Students express scholastic struggle with learning disability in reading

Jacob Dugar, Chief Editor

  Dyslexia is a learning disorder that can affect one’s ability to read write, and speak. People that have it generally are smart and hardworking, but they often have difficulties associating the letters they read to the sounds they make.

   The symptoms vary from person to person, however, along with the treatment they receive in response to their condition.

   It is also very hard to be diagnosed at an early age. For example, sophomore Wayne Roher has not been officially diagnosed, and junior Eli Crutchfield was only diagnosed this year.

   An anonymous source said she has not been diagnosed either. She says that she mainly has trouble with spelling, but it affects her reading ability too. Spellcheck is her savior.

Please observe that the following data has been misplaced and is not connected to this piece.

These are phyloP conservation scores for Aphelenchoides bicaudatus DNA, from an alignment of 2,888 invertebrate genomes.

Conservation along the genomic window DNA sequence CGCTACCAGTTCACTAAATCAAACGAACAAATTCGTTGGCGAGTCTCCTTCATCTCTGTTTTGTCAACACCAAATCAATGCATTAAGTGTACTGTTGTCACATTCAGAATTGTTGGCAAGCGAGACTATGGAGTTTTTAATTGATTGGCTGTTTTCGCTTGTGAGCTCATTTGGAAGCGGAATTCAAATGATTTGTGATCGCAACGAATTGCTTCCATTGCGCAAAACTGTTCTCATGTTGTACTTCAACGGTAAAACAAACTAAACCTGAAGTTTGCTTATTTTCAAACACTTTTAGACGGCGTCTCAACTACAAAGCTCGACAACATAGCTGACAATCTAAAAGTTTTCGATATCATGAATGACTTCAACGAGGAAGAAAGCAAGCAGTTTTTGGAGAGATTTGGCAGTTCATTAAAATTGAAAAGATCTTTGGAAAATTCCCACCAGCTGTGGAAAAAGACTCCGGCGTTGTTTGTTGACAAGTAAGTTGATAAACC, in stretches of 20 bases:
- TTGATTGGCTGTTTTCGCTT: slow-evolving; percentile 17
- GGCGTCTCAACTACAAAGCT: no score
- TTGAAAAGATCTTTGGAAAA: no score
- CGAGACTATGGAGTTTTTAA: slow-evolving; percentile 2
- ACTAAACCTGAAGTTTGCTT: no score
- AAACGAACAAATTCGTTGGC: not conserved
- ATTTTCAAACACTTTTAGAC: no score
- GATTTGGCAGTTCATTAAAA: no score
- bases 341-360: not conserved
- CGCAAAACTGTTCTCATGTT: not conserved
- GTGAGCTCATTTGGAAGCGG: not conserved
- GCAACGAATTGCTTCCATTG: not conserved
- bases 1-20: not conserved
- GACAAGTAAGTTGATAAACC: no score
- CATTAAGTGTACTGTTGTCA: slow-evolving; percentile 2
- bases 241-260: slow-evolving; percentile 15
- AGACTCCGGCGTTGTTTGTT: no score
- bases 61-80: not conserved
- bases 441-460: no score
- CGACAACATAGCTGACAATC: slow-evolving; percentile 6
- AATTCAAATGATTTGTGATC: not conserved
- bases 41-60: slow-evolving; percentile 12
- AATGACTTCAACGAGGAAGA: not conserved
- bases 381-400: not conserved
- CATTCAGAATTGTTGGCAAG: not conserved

As for it affecting everybody differently, Wayne has very specific symptoms. “I switch my f and 5, and w and m.” He reverses those pairs of numbers and letters frequently and said that he still has not completely coped yet.

   Eli, on the other hand, was slower when compared with the other kids in his class, so he was homeschooled by his mom.

   Coping for him was easier then than in high school, as now he has to take extra time after tests which makes him late for his next class.

   “I struggle taking notes off the board because I can’t read too well, but I just kinda have to deal with it.”

   Another anonymous source that was diagnosed in third grade said that it takes him/her a lot longer on assignments, having to write things out and take a longer time.

   Their experience with dyslexia is overall frustration and confusion as they will make mistakes without even realizing it.